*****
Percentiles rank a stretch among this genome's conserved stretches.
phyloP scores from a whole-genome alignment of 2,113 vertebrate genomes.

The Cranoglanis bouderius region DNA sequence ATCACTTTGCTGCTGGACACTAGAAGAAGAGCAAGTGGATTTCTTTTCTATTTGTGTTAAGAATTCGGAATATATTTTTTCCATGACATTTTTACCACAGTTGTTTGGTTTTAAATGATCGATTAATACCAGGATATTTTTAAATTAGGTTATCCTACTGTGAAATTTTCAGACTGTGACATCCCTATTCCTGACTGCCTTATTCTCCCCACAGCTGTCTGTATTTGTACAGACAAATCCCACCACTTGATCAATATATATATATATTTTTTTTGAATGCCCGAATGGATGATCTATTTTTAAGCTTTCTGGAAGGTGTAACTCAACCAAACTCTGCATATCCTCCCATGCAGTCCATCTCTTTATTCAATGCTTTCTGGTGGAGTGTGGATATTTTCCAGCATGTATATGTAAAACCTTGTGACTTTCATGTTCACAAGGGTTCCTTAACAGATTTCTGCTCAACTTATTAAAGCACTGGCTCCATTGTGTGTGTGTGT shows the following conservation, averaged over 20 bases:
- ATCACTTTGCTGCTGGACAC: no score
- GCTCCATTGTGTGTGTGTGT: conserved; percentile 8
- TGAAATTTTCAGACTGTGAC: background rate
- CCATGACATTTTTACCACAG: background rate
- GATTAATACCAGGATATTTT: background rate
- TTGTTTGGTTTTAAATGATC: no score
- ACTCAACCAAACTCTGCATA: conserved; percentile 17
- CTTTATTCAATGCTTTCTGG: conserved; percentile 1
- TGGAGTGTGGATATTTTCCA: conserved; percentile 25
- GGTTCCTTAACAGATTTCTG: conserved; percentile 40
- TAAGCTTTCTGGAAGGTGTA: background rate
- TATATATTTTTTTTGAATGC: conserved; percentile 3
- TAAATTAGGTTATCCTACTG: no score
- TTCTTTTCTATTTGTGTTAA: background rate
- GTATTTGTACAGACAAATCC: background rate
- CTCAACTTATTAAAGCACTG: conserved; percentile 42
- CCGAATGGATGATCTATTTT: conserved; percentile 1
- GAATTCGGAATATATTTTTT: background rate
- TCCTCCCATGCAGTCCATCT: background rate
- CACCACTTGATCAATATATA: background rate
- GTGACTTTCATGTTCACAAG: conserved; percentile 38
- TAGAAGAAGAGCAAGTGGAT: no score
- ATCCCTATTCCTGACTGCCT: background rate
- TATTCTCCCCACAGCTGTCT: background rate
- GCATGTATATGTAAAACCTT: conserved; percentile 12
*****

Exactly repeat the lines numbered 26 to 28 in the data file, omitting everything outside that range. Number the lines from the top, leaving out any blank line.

- ATCCCTATTCCTGACTGCCT: background rate
- TATTCTCCCCACAGCTGTCT: background rate
- GCATGTATATGTAAAACCTT: conserved; percentile 12